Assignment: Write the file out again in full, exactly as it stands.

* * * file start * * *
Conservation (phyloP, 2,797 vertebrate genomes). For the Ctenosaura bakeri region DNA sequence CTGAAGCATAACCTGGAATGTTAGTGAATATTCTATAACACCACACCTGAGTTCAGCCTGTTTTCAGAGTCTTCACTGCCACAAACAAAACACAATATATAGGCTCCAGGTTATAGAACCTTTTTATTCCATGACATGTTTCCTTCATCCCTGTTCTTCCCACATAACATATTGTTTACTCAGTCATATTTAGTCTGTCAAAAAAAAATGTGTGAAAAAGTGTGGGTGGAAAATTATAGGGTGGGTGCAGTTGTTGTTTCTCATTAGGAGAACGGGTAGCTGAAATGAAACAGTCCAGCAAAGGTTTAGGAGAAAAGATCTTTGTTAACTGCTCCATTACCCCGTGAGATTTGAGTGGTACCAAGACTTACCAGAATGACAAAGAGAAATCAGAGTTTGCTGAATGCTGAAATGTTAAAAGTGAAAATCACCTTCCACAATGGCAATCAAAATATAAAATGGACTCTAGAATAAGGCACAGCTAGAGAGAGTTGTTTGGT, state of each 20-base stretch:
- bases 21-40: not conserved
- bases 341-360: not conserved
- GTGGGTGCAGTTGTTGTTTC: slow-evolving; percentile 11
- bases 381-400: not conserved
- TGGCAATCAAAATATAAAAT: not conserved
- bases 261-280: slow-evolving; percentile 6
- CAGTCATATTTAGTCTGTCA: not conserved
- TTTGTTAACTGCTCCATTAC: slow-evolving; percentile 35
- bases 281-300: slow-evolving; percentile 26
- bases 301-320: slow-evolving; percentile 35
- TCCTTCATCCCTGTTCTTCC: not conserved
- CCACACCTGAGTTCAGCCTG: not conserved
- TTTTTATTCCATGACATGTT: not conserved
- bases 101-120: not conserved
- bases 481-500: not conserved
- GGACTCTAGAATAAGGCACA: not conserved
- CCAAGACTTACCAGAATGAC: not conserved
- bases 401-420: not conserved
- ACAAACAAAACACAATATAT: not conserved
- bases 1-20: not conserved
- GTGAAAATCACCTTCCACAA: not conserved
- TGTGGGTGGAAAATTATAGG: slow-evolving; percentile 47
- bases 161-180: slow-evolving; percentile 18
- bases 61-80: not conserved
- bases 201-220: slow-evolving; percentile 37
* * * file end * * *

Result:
Conservation (phyloP, 2,797 vertebrate genomes). For the Ctenosaura bakeri region DNA sequence CTGAAGCATAACCTGGAATGTTAGTGAATATTCTATAACACCACACCTGAGTTCAGCCTGTTTTCAGAGTCTTCACTGCCACAAACAAAACACAATATATAGGCTCCAGGTTATAGAACCTTTTTATTCCATGACATGTTTCCTTCATCCCTGTTCTTCCCACATAACATATTGTTTACTCAGTCATATTTAGTCTGTCAAAAAAAAATGTGTGAAAAAGTGTGGGTGGAAAATTATAGGGTGGGTGCAGTTGTTGTTTCTCATTAGGAGAACGGGTAGCTGAAATGAAACAGTCCAGCAAAGGTTTAGGAGAAAAGATCTTTGTTAACTGCTCCATTACCCCGTGAGATTTGAGTGGTACCAAGACTTACCAGAATGACAAAGAGAAATCAGAGTTTGCTGAATGCTGAAATGTTAAAAGTGAAAATCACCTTCCACAATGGCAATCAAAATATAAAATGGACTCTAGAATAAGGCACAGCTAGAGAGAGTTGTTTGGT, state of each 20-base stretch:
- bases 21-40: not conserved
- bases 341-360: not conserved
- GTGGGTGCAGTTGTTGTTTC: slow-evolving; percentile 11
- bases 381-400: not conserved
- TGGCAATCAAAATATAAAAT: not conserved
- bases 261-280: slow-evolving; percentile 6
- CAGTCATATTTAGTCTGTCA: not conserved
- TTTGTTAACTGCTCCATTAC: slow-evolving; percentile 35
- bases 281-300: slow-evolving; percentile 26
- bases 301-320: slow-evolving; percentile 35
- TCCTTCATCCCTGTTCTTCC: not conserved
- CCACACCTGAGTTCAGCCTG: not conserved
- TTTTTATTCCATGACATGTT: not conserved
- bases 101-120: not conserved
- bases 481-500: not conserved
- GGACTCTAGAATAAGGCACA: not conserved
- CCAAGACTTACCAGAATGAC: not conserved
- bases 401-420: not conserved
- ACAAACAAAACACAATATAT: not conserved
- bases 1-20: not conserved
- GTGAAAATCACCTTCCACAA: not conserved
- TGTGGGTGGAAAATTATAGG: slow-evolving; percentile 47
- bases 161-180: slow-evolving; percentile 18
- bases 61-80: not conserved
- bases 201-220: slow-evolving; percentile 37